Contesting a Will Due to Dementia in NSW

Contesting a Will Due to Dementia in NSW

In New South Wales, disputes regarding the validity of a Will made by a person with dementia are common.

In order to make a valid will, the person making the Will must have sound mind, memory and understanding at the time it is made.

This includes having testamentary capacity — that is — the mental capacity to make a Will.

As rates of dementia increase, claims regarding dementia are likely to affect many families in the future.

Understanding the Impact of Dementia on Testamentary Capacity

Testamentary capacity is required at the time the testator gave instructions for their Will.

The test applied in each state of Australia for determining testamentary capacity is the test set out in the 1870 English case of Banks v Goodfellow.

The test for testamentary capacity is a legal test, not a medical test.

For a person to have testamentary capacity, the person must have:

  1. the capacity to understand the nature and effect of the Will,
  2. the capacity to understand the extent of the property being disposed,
  3. the capacity to understand and appreciate moral claims from potential beneficiaries, and
  4. an absence of any disorder of the mind that shall poison his or her affections, pervert his or her sense of right, or prevent the exercise of his or her natural faculties and that no insane delusion shall influence his or her will in disposing of his or her property and bring about a disposal of it which, if the mind had been sound, would not have been made.

Grounds for Contesting a Will Due to Dementia

A disappointed beneficiary who claims the deceased lacked testamentary capacity at the time of making their Will may have grounds to challenge the validity of the Will. Questions may arise due to dementia or other cognitive impairment.

Questions regarding capacity do not arise on intestacy — that is — where the deceased died without a Will, as the absence of a Will obviates the need to make enquires in relation to the deceased’s capacity.

The Role of Undue Influence in Contesting a Will Made By a Person With Dementia

A disappointed beneficiary may claim that the deceased was coerced into changing their Will while suffering from dementia. Often claims allege an imbalance of power, where the testator was elderly, weak or feeble.

Depending on the evidence, the Will may be challenged on the basis of a lack of capacity and undue influence.

A person who believes they may have a claim should seek advice before commencing negotiations or court proceedings, as these grounds can be complex, difficult to prove, and, if alleged without sufficient evidence, can expose the claimant to a costs order to pay the other side’s costs.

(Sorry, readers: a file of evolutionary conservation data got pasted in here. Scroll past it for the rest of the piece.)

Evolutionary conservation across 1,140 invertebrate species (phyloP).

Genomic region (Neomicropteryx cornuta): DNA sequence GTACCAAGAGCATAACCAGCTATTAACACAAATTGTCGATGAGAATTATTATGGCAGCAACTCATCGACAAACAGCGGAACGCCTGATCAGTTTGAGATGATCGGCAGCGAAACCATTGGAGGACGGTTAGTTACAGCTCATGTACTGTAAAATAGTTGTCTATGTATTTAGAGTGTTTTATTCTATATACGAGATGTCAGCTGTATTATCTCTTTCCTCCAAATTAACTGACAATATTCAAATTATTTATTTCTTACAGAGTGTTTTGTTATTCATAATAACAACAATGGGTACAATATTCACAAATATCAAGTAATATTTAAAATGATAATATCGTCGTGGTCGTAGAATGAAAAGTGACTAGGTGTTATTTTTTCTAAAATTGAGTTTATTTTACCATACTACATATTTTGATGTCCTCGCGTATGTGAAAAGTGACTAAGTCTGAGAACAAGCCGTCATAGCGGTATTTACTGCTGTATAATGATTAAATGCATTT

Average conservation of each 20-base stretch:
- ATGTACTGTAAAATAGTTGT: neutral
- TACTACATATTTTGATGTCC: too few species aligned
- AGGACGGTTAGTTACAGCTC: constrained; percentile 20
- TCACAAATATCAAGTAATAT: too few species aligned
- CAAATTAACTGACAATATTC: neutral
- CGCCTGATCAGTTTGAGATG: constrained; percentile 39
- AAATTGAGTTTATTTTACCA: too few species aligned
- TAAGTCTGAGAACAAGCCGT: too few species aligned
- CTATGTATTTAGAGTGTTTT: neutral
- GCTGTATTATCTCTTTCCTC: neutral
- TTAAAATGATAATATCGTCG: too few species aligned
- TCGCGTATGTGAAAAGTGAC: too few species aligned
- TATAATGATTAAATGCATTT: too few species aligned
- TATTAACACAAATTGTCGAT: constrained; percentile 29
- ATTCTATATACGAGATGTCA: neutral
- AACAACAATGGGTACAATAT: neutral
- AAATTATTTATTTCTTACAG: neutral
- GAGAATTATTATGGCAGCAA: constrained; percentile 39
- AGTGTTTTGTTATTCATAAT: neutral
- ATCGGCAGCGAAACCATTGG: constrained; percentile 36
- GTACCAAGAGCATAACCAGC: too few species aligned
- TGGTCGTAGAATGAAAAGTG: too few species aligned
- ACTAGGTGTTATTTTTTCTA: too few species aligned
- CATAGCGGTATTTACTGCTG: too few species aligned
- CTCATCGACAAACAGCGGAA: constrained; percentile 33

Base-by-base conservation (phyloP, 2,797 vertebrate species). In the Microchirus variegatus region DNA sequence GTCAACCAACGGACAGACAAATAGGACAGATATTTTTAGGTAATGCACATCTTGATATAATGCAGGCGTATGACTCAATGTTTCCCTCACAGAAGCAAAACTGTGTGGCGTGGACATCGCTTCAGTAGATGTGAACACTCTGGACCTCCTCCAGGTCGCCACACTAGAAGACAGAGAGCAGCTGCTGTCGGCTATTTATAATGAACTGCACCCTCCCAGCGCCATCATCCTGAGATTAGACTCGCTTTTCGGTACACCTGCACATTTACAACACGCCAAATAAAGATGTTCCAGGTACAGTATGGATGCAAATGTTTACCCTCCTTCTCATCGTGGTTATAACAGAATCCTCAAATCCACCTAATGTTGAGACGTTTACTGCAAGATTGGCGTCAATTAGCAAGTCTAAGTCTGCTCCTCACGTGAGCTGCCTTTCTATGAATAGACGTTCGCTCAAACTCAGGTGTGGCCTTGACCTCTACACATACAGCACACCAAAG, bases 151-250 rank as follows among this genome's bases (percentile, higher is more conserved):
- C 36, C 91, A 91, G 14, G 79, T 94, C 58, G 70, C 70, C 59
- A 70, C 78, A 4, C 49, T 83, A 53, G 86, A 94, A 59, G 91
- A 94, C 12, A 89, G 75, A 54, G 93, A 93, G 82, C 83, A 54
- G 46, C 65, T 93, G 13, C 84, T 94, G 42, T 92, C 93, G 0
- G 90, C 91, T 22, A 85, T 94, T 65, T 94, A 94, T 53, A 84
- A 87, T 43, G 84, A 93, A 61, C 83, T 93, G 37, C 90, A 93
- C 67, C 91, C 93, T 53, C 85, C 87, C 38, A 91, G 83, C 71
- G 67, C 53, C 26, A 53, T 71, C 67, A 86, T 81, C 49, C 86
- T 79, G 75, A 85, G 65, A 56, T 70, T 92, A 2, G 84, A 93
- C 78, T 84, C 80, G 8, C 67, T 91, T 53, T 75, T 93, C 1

Power of Attorney and Its Implications in Estate Planning and Disputes

A power of attorney is a document where one person (the principal) grants power to another person (the attorney) to make legal and financial decisions on their behalf. The power can be general where it ceases once the principal loses capacity, or enduring where the power continues after the principal loses capacity.

While a power of attorney can come into effect immediately, in other cases, the power comes into effect once the principal is unable to make or no longer capable of making decisions for themselves.

Family Provision Claims in the Context of Dementia

A family provision claim is a claim brought by a disappointed beneficiary who believes they were not adequately provided for in the deceased’s Will.

For a court to make a family provision order, the claimant must satisfy the court that they are an eligible person and that the deceased will did not provide adequate provision for their education, maintenance and advancement in life.

A person considering a family provision claim due to disinheritance should seek advice as to their eligibility and prospects of success.

How to Make a Claim Against an Estate Due to Dementia.

1. Identifying the Legal Basis for Your Claim

Whilst each case will turn on its own facts and evidence, a Will made by a person after they have been diagnosed with dementia or Alzheimer’s may still be valid if the Court is satisfied that the four requirements in Banks v Goodfellow have been established on the balance of probabilities. In other words, a person affected by dementia can still make a Will in some cases.